Objective: To study the effects of salbutamol (a selective beta 2-adrenergic receptor agonist) on respiratory mechanics in patients with the adult respiratory distress syndrome (ARDS).
Design: Prospective study.
Setting: ICU in a university hospital.
Patients: Seven mechanically ventilated, paralyzed ARDS patients.
Main outcome measurements: Measurements of respiratory system compliance, maximum, and minimum inspiratory resistance (by the end-inspiratory occlusion method during constant flow inflation) were performed at 0, 5, 10 cm H2O positive end-expiratory pressure, both before and at least 30 mins after the start of a continuous iv infusion of salbutamol (15 micrograms/min). Minimum inspiratory resistance represents the ohmic air flow resistance, while maximum inspiratory resistance includes minimum inspiratory resistance plus the effective additional resistance due to stress adaptation and to time constant inhomogeneities. Air flow was measured at the airway connector and tracheal pressure near the central end of the artificial airway.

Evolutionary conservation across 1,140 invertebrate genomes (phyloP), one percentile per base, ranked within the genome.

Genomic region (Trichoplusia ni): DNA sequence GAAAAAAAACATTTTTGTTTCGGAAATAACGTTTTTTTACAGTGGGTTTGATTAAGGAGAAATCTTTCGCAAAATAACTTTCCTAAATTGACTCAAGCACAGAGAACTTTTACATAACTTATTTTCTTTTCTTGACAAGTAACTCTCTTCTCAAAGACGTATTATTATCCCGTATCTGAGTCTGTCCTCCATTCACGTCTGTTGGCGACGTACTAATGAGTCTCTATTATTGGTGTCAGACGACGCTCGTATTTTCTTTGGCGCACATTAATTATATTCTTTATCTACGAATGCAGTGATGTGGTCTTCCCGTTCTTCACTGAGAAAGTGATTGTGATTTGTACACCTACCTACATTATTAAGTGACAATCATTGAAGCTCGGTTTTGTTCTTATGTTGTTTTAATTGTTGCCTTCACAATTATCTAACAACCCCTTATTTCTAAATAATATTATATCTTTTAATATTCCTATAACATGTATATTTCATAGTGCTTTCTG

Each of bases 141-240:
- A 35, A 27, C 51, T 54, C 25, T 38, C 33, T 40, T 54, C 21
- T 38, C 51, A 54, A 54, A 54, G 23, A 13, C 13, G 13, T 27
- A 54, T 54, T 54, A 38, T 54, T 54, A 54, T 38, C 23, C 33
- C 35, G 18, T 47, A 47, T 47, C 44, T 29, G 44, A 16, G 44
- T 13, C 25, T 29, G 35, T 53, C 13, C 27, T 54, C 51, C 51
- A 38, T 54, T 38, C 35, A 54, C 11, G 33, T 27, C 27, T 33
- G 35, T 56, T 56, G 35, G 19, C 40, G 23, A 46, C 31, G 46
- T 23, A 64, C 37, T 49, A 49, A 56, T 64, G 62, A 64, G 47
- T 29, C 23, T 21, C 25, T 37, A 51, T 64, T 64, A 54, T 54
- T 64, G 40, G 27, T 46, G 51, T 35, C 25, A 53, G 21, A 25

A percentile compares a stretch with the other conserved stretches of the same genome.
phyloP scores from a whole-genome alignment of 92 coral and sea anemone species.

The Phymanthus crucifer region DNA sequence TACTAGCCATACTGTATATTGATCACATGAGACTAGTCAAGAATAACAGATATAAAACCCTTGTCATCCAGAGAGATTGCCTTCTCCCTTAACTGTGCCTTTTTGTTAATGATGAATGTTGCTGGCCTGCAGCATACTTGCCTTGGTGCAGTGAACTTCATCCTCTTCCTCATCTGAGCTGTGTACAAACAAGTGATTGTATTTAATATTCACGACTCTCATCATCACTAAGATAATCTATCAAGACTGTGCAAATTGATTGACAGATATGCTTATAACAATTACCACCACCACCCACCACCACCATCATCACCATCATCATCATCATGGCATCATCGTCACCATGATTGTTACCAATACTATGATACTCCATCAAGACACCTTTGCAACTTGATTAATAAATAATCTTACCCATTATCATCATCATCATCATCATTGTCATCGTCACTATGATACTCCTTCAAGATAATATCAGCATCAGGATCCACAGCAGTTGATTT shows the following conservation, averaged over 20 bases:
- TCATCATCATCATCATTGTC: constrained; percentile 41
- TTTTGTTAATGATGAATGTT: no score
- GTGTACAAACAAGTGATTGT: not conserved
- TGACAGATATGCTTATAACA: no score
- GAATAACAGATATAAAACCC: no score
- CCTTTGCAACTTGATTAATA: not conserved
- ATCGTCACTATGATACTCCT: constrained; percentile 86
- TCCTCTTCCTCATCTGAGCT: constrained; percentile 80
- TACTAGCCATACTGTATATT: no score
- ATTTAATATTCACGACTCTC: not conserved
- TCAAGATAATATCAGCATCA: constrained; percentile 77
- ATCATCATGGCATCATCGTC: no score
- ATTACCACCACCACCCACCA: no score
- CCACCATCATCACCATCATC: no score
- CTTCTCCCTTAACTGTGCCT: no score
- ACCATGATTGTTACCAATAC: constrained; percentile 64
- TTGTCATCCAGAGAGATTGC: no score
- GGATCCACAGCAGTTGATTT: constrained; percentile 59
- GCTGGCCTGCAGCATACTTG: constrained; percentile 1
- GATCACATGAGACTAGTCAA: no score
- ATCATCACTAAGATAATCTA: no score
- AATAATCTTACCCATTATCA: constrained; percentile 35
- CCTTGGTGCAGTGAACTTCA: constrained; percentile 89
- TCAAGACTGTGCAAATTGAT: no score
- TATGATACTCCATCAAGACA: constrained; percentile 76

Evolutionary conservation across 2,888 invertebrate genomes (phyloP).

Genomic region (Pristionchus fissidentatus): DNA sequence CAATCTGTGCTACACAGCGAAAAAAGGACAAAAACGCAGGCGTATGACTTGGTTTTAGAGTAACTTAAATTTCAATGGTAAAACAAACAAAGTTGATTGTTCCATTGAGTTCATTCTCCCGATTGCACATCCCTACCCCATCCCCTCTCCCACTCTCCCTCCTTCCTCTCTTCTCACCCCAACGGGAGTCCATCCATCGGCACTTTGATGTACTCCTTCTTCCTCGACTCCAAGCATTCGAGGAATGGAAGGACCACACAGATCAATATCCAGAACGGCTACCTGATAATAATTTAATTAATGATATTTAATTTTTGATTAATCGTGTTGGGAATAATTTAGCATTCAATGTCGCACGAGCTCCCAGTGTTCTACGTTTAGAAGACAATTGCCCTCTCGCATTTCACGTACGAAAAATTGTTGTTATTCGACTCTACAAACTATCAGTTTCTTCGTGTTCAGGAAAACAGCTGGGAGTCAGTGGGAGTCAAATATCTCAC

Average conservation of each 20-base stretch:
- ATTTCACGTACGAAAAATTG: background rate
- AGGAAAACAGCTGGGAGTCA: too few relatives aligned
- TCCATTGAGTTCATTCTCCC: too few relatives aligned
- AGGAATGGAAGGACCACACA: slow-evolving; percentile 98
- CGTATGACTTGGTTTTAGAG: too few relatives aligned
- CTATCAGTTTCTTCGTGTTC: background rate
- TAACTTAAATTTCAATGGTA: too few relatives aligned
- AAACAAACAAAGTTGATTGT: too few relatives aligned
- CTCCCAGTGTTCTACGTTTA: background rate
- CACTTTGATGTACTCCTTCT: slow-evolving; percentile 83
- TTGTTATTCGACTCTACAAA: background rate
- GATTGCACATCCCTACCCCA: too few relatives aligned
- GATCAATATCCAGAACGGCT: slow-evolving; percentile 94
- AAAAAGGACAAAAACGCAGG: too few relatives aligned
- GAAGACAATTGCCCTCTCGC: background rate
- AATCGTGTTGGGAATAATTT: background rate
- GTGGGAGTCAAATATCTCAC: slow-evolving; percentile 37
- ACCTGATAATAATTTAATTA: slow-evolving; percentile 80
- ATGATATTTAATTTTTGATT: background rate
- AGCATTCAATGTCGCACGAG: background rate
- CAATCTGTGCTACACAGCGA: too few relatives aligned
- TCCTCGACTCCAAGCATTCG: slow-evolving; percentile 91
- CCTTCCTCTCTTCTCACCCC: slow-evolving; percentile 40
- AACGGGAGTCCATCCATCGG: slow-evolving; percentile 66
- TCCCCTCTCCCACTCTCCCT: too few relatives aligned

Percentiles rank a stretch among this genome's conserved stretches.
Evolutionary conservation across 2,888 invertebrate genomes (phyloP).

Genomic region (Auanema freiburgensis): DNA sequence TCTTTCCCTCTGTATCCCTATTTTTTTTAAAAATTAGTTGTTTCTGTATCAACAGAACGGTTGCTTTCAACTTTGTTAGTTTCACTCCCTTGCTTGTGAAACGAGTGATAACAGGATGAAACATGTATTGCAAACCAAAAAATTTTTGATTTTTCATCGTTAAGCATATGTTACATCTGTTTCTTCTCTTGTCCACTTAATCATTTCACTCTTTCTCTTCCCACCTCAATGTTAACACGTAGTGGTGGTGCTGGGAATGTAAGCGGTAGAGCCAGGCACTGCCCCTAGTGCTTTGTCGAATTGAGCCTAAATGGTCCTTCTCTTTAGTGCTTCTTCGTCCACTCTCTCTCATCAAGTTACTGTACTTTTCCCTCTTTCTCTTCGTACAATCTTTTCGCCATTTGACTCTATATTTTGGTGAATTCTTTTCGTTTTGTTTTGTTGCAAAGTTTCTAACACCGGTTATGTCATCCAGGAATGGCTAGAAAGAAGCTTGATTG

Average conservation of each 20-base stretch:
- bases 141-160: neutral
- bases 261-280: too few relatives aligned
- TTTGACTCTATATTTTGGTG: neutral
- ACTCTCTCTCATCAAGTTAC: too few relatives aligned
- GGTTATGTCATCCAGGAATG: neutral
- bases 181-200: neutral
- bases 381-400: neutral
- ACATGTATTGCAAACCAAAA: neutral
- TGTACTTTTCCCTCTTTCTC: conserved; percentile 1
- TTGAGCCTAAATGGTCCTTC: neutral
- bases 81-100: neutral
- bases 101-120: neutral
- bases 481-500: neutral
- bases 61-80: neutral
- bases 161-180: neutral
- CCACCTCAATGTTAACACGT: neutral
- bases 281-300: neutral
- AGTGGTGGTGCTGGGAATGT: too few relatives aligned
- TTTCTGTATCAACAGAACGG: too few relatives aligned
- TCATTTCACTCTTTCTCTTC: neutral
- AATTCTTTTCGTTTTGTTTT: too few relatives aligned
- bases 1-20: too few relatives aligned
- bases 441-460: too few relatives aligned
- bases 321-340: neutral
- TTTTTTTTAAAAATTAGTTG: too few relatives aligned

Results: Maximum inspiratory resistance, minimum inspiratory resistance, and additional resistance were higher than the values reported for normal anesthetized subjects. On average, salbutamol caused a decrease in maximum and minimum inspiratory resistances (from 6.48 +/- 2.56 to 4.67 +/- 1.74 and from 4.06 +/- 2.12 to 2.07 +/- 0.95 cm H2O/L/sec, respectively). Positive end-expiratory pressure increased additional resistance, whereas it decreased minimum inspiratory resistance. No interaction was found between positive end-expiratory pressure and salbutamol. Respiratory system compliance was not significantly affected by salbutamol nor by positive end-expiratory pressure.
Conclusions: In ARDS patients, salbutamol decreases the abnormally high airway resistance, by reducing minimum resistance, but has no effect on the effective additional resistance.